Britain's largest book distribution database company has said it cannot withdraw a new book by an Israeli-born antisemite from its listings - unless the title is found to have breached race hate legislation.
Gilad Atzmon's The Wandering Who is described by its publishers as "an investigation of Jewish identity politics and contemporary Jewish ideology".
The Community Security Trust has said the book contains "utterly contemporary cultural racism".
The Wandering Who largely comprises articles and blogs from Atzmon's website. One chapter is headed "Swindler's List". In others Atzmon questions elements of the Holocaust.
Retailers, including the Guardian's online bookstore, received complaints from readers and criticism in the blogosphere for advertising the book.
But the JC can reveal that The Wandering Who's appearance on dozens of British websites stems from its inclusion on a list of new titles sent to retailers by Nielsen BookData.
Nielsen provides details to retailers and other data compilation companies, with an automatic feed of thousands of books ultimately appearing on each retailer's website under their own branding.
In the book Atzmon discusses his belief that "the Holocaust religion was well-established" before the Nazis carried out aspects of the Shoah including the Final Solution and Kristallnacht.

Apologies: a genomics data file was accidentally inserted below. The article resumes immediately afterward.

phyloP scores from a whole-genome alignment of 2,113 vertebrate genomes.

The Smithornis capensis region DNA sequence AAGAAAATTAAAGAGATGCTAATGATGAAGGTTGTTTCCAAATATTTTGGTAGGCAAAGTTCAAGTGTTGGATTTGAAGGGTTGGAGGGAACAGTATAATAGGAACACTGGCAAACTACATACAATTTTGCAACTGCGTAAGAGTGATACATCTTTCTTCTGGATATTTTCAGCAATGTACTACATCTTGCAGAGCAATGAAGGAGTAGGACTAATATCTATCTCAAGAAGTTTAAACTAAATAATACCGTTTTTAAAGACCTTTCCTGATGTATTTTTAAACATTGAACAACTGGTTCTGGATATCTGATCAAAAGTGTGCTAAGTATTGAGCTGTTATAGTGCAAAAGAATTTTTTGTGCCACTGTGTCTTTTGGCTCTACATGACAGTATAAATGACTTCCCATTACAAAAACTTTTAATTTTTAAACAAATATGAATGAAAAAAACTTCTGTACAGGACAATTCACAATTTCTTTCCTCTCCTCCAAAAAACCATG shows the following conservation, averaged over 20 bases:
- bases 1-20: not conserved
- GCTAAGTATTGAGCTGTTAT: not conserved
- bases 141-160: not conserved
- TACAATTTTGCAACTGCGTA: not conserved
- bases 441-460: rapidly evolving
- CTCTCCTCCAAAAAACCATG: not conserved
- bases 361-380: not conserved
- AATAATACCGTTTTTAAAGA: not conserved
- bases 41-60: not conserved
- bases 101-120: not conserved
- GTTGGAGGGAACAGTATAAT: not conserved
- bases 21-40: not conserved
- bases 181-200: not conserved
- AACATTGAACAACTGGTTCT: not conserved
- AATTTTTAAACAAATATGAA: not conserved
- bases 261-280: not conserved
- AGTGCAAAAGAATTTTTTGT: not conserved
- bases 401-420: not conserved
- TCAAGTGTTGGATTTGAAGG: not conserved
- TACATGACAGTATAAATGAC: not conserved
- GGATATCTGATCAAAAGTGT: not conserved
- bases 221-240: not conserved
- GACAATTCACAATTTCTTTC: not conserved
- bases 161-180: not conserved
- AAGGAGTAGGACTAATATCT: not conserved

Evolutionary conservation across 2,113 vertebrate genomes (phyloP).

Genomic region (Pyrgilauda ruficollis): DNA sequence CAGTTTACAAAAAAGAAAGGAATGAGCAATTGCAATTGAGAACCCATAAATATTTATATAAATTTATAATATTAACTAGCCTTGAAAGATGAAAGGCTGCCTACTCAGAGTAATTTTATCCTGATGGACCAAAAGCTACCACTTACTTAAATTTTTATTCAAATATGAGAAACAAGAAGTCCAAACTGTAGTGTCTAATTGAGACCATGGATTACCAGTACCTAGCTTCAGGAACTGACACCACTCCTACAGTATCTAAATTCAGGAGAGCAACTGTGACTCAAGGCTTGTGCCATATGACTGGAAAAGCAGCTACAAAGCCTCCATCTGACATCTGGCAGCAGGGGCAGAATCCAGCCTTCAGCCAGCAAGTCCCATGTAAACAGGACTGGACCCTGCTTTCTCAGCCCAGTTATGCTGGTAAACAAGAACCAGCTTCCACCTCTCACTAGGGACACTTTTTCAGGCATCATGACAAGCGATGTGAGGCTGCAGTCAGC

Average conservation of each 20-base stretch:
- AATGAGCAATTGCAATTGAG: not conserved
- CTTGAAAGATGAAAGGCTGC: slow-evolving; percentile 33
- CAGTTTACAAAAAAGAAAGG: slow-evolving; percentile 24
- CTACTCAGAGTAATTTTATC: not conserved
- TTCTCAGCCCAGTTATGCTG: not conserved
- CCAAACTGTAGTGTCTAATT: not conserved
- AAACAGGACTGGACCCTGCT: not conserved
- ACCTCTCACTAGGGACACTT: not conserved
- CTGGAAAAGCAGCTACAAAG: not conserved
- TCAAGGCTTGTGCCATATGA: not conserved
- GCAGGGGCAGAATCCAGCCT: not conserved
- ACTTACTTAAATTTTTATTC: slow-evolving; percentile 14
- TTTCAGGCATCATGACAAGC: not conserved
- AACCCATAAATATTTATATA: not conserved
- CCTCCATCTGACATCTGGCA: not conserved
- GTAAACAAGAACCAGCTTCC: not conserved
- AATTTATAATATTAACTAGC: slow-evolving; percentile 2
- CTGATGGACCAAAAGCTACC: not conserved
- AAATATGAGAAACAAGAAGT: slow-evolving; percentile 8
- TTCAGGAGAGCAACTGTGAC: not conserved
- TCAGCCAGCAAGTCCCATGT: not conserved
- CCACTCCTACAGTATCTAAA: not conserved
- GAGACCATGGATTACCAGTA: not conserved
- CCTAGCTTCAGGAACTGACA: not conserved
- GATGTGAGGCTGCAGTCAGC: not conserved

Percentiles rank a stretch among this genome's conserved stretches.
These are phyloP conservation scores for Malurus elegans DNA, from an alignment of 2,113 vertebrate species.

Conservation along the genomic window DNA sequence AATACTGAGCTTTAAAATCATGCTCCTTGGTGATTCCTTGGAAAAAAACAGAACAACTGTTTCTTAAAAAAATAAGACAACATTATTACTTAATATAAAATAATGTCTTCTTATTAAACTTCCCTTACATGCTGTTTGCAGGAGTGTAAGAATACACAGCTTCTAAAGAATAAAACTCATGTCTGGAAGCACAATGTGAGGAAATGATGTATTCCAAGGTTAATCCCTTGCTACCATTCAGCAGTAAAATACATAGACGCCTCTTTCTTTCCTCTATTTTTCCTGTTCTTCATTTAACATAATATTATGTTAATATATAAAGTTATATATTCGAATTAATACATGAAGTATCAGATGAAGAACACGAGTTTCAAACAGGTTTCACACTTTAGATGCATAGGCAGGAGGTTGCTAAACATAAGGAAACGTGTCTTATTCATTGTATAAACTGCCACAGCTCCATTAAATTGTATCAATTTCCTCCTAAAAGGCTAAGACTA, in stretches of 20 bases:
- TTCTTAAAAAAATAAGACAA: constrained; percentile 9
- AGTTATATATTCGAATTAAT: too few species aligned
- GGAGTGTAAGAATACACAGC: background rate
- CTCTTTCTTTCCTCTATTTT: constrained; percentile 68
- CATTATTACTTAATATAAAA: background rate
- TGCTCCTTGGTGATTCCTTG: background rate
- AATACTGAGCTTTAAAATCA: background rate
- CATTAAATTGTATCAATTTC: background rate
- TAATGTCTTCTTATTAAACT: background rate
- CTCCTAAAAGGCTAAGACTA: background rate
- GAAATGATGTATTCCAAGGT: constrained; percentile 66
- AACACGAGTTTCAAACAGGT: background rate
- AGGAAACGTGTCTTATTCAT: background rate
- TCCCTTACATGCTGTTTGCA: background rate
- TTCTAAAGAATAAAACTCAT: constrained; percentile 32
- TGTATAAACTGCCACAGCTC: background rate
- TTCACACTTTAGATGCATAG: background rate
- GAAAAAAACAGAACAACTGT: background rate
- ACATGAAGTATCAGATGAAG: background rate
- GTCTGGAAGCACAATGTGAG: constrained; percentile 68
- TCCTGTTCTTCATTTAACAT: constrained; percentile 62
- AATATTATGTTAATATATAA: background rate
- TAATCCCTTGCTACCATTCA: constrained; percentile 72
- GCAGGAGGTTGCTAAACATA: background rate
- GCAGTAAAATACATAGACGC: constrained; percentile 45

He also adds: "It is more than likely that 'Jews' do not have a centre or headquarters. It is more than likely that they aren't aware of their particular role within the entire system, the way an organ is not aware of its role within the complexity of an organism."
A number of retailers, including the Guardian and Daily Telegraph, have already removed the book from sale on their websites. But others, including The Times, the Independent and Tesco, were still advertising The Wandering Who on Tuesday.
A Nielsen spokesman said the company would only remove the title from its listings if it was found to have breached legislation on incitement of racial hatred or libel laws.
The company does not see copies of the books it lists and relies on information provided by each book's publisher, including its synopsis, description and review details.
The Nielsen spokesman said: "It is not our responsibility to censor the information we distribute… we would generally stand in favour of freedom of expression.
"However, we must and do work within the law. If we came across material that caused us concern we would consider alerting the police or taking legal advice - but we saw no obvious cause for concern in this case."
The CST's Mark Gardner said Nielsen should "at the very least be alerting their clients to the allegations levelled against this hateful book, rather than promoting it as an urgent exposé of Jewish identity".
A Guardian spokeswoman said the way its books were advertised online would be reviewed following complaints about The Wandering Who.